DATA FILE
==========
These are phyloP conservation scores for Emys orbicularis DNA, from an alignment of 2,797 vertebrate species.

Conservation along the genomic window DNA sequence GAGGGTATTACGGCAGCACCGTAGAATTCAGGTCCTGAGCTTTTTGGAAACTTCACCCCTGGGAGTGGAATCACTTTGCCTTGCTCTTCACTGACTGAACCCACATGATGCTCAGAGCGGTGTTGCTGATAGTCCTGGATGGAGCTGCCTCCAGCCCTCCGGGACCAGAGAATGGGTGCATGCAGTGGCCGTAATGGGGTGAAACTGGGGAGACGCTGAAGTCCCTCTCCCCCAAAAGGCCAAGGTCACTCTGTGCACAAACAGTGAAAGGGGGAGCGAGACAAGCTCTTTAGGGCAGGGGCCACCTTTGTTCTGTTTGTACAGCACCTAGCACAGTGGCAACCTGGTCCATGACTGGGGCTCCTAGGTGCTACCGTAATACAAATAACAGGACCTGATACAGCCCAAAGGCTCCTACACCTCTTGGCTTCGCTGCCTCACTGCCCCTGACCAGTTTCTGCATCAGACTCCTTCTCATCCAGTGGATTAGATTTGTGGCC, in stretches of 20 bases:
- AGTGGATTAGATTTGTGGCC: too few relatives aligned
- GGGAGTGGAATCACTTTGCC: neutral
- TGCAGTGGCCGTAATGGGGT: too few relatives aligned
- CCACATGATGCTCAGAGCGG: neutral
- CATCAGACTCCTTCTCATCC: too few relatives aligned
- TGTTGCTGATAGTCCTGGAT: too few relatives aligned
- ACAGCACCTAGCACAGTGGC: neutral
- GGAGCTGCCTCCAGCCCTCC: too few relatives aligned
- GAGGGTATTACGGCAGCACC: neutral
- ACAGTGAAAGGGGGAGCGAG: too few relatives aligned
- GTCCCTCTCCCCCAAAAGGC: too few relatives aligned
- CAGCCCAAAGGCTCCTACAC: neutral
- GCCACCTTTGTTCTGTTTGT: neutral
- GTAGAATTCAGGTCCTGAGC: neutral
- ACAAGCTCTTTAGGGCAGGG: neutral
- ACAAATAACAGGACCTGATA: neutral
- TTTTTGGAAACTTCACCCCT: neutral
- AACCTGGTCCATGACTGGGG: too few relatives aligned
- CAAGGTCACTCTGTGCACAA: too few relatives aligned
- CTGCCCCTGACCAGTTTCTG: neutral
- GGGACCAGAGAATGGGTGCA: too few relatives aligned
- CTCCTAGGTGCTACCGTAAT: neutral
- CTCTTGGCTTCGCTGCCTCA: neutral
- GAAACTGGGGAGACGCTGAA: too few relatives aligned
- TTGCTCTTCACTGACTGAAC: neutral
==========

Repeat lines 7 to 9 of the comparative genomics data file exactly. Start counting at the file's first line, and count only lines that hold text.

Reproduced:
- CATCAGACTCCTTCTCATCC: too few relatives aligned
- TGTTGCTGATAGTCCTGGAT: too few relatives aligned
- ACAGCACCTAGCACAGTGGC: neutral